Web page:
Peregrine Falcon Makes Comeback at Lake Tahoe

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Peregrine Falcon Makes Comeback at Lake Tahoe

Thanks to education and conservation efforts, the peregrine falcon is making a comeback at Lake Tahoe. Now, for the second year in a row, young peregrine falcons successfully left their nest at Castle Rock on Tahoe’s East Shore signaling a comeback for these powerful and fast-flying birds.

Since 2009 organizations including LTBMU, Tahoe Regional Planning Agency, Nevada Department of Wildlife, California Tahoe Conservancy, Tahoe Institute for Natural Science and Sierra Ecotone Solutions have been monitoring peregrine falcons in the Lake Tahoe Basin. Over the years, falcon populations have increased and expanded to new areas of the basin such as Castle Rock on Tahoe’s East Shore. Located in the southeast region of Lake Tahoe near Kingsbury Grade, the granite outcrop is an ideal nesting spot for the special bird. However, with excellent views of the lake, its popularity among climbers and hikers presented a new challenge for the raptors.

In 2017 after several years of success, researchers reported that the Castle Peak falcons’ young did not fledge the nest. This was the same year construction began at the trailhead to expand the parking lot, attracting more people to hike and climb and come in close contact with the falcons. The exact reason the nest failed however, is unknown due to the myriad obstacles the birds must overcome before leaving the nest.

The following year, the collaboration brought on another partner, the Tahoe Climbing Coalition, who worked with the organizations to inform the climbing community to avoid routes closest to the nesting site. The climbing community obeyed these requests, but for the second year in a row the nest failed.

In 2019, the collaboration conducted an experiment by sending volunteers up the climbing and hiking routes nearest the nests while observing the falcons’ behavior. They discovered that hikers caused more distress than the climbers when they traveled above the birds’ nests.

The groups set out to educate hikers about the impacts their actions have on the young birds with signs along the trails.

The Tahoe Rim Trail Association helped place signs requesting hikers not to summit Castle Rock until the birds have fledged. In addition, the climbing coalition’s influence among that community helped encourage climbers to select other routes during the nesting season for the sake of the birds.

This spring and summer, as COVID-19 shelter-in-place orders drove people to spend more time outdoors, TINS noticed an immediate impact on the falcons when hikers returned to where they were nesting. The group was alerted and the partners sprang into action.

TRPA printed signs and installed them on the trail, and the nonprofit Tahoe Fund jumped in to pay TINS for continued monitoring. With the support of the Tahoe Fund, TINS kept the monitoring schedule on track and removed signs as soon as the young fledged.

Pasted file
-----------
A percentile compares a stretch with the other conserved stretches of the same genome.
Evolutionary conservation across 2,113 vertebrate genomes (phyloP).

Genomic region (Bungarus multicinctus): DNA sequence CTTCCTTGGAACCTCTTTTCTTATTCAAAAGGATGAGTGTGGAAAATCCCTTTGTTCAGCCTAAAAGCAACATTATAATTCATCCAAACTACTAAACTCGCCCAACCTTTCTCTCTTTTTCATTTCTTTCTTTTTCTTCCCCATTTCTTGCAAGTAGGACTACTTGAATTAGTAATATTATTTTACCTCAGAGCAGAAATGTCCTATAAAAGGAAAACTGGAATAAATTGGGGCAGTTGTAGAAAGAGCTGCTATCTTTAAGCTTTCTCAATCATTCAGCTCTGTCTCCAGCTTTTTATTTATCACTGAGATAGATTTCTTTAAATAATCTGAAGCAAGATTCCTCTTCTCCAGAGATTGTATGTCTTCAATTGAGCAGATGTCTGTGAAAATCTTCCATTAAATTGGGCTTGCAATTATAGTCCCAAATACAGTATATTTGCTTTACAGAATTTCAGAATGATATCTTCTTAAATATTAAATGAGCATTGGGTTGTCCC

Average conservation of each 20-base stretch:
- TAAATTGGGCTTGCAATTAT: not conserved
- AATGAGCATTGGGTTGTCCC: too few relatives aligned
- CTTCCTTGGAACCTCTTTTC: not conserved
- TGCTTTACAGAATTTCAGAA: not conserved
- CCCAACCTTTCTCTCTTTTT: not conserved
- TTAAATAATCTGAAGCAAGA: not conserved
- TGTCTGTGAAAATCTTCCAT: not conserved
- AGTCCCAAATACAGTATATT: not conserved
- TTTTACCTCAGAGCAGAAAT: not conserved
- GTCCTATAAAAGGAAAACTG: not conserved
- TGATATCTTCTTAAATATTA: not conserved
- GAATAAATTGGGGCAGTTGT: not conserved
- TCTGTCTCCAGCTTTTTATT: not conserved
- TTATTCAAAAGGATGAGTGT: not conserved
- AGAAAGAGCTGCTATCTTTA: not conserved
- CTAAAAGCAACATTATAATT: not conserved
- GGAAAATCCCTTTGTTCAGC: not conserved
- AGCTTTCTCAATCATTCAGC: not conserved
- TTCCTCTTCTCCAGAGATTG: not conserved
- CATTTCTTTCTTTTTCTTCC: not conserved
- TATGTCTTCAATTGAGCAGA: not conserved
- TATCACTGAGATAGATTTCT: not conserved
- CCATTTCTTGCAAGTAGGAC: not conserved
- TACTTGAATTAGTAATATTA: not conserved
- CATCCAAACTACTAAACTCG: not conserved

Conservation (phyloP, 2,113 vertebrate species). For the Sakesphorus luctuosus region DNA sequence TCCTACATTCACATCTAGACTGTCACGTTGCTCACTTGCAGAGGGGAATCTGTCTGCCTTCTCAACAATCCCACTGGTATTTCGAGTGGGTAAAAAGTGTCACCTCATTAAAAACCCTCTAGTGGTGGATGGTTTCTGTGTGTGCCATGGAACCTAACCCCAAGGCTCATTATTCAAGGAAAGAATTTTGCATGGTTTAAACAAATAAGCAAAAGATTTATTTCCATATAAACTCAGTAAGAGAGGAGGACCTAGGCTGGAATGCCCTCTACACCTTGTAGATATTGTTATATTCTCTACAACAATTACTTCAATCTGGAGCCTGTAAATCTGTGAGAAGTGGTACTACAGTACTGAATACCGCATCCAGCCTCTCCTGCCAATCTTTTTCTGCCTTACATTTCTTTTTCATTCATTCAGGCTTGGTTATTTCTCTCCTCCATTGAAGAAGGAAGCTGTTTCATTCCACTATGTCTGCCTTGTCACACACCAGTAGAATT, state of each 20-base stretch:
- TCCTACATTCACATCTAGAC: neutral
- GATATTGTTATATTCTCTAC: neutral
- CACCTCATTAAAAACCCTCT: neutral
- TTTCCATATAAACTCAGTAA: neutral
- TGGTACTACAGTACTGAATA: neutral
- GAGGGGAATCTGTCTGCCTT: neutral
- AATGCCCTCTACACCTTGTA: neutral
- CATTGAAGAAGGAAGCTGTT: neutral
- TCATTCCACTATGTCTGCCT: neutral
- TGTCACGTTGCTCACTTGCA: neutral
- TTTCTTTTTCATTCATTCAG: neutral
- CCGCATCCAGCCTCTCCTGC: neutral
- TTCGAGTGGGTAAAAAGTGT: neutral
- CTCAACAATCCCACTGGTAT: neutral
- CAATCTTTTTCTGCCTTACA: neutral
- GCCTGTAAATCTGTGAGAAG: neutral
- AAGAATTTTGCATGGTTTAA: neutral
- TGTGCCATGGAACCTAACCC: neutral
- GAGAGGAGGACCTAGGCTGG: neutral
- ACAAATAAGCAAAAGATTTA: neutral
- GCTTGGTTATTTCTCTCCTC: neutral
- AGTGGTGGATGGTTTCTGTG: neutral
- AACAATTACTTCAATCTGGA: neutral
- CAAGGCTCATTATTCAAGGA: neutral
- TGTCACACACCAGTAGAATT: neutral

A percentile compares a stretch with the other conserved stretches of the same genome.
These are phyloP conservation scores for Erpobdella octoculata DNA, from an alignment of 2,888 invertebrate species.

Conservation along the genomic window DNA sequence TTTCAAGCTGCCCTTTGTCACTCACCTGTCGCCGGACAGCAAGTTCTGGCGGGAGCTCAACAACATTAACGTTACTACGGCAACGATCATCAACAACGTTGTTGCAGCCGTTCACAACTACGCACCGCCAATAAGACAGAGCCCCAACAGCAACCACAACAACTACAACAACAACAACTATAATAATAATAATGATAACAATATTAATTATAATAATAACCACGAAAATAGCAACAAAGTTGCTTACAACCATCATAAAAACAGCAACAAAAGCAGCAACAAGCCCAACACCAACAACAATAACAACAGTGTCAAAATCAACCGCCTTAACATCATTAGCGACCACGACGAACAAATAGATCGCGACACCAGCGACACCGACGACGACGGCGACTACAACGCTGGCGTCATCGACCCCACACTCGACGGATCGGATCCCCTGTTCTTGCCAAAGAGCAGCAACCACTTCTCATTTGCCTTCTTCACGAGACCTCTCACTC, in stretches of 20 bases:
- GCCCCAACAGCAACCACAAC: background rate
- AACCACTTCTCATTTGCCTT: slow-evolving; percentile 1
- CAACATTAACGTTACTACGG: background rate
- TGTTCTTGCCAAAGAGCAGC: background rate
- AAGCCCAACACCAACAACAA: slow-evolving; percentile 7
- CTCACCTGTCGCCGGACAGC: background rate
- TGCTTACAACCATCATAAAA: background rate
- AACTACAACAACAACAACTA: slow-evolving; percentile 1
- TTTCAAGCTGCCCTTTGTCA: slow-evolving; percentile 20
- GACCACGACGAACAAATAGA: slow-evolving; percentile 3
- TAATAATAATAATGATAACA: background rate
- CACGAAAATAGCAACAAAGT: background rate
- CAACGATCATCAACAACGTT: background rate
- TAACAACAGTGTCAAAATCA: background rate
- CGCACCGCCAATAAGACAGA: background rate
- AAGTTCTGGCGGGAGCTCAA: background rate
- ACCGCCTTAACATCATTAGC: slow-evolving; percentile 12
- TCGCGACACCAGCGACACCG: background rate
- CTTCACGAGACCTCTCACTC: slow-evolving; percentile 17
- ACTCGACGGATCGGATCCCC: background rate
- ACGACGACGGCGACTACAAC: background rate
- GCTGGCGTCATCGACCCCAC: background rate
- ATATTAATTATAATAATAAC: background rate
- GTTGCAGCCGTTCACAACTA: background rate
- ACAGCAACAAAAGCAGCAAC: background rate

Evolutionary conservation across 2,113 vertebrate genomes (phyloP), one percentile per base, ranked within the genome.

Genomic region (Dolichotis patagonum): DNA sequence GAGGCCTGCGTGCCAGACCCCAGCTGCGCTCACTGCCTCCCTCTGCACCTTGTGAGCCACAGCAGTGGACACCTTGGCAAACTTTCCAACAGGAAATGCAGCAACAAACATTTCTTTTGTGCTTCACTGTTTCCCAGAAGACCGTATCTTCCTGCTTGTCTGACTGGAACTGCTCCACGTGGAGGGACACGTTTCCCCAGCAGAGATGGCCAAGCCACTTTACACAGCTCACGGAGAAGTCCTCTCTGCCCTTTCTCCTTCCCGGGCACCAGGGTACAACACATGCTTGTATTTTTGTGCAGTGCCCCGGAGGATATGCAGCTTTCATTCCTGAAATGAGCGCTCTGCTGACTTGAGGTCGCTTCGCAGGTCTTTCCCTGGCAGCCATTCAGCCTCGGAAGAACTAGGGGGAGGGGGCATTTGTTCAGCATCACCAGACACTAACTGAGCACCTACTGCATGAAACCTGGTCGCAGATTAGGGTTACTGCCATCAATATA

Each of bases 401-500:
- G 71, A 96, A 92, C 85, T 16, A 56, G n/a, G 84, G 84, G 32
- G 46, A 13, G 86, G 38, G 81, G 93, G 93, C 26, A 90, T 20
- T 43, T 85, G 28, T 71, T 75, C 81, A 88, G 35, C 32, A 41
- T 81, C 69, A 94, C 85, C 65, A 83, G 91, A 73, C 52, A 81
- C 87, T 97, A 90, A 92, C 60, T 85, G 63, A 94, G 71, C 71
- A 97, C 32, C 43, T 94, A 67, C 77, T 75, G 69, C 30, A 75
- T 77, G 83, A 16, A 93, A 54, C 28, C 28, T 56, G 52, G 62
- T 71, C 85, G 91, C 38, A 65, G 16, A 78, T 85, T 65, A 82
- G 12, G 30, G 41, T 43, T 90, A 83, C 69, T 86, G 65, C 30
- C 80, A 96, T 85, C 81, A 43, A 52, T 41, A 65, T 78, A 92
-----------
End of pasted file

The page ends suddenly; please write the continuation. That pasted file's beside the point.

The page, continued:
“Lifting the closure once it’s no longer needed each year gains the confidence of the hikers and climbers using the area, building trust that these voluntary closures are not arbitrary, which in turn leads to better compliance and better outcomes for the birds,” said Will Richardson, executive director of Tahoe Institute for Natural Science. “This was the first year they raised triplets.”

“The goal of this collaborative is to learn more about how the pair of falcons respond to different types of human presence so we can better tailor our management,” said Stephanie Coppeto, wildlife biologist at the USDA Forest Service Lake Tahoe Basin Management Unit, in a press release. “This approach allows us to take the proper actions to protect the future of these birds while keeping the area open. We want to keep it open but encourage people to be mindful of what they’re doing and to be smart about how they’re recreating in the area. We’re thrilled that our collaboration has been able to increase public awareness and we appreciate the public’s cooperation in adhering to the signs and protecting these birds and their young.”

Adult is identified by long, pointed wings. Strongly checkered black and whitish underwings and flanks.


Powerful and fast-flying, the Peregrine Falcon hunts medium-sized birds, dropping down on them from high above in a spectacular stoop. They were virtually eradicated from eastern North America by pesticide poisoning in the middle 20th century. After significant recovery efforts, Peregrine Falcons have made an incredible rebound and are now regularly seen in many large cities and coastal areas.

  • People have trained falcons for hunting for over a thousand years, and the Peregrine Falcon was always one of the most prized birds. Efforts to breed the Peregrine in captivity and reestablish populations depleted during the DDT years were greatly assisted by the existence of methods of handling captive falcons developed by falconers.
  • The Peregrine Falcon is a very fast flier, averaging 40-55 km/h (25-34 mph) in traveling flight, and reaching speeds up to 112 km/h (69 mph) in direct pursuit of prey. During its spectacular hunting stoop from heights of over 1 km (0.62 mi), the peregrine may reach speeds of 320 km/h (200 mph) as it drops toward its prey.
  • The Peregrine Falcon is one of the most widespread birds in the world. It is found on all continents except Antarctica, and on many oceanic islands.
  • The oldest recorded Peregrine Falcon was at least 19 years, 9 months old, when it was identified by its band in Minnesota in 2012, the same state where it had been banded in 1992.





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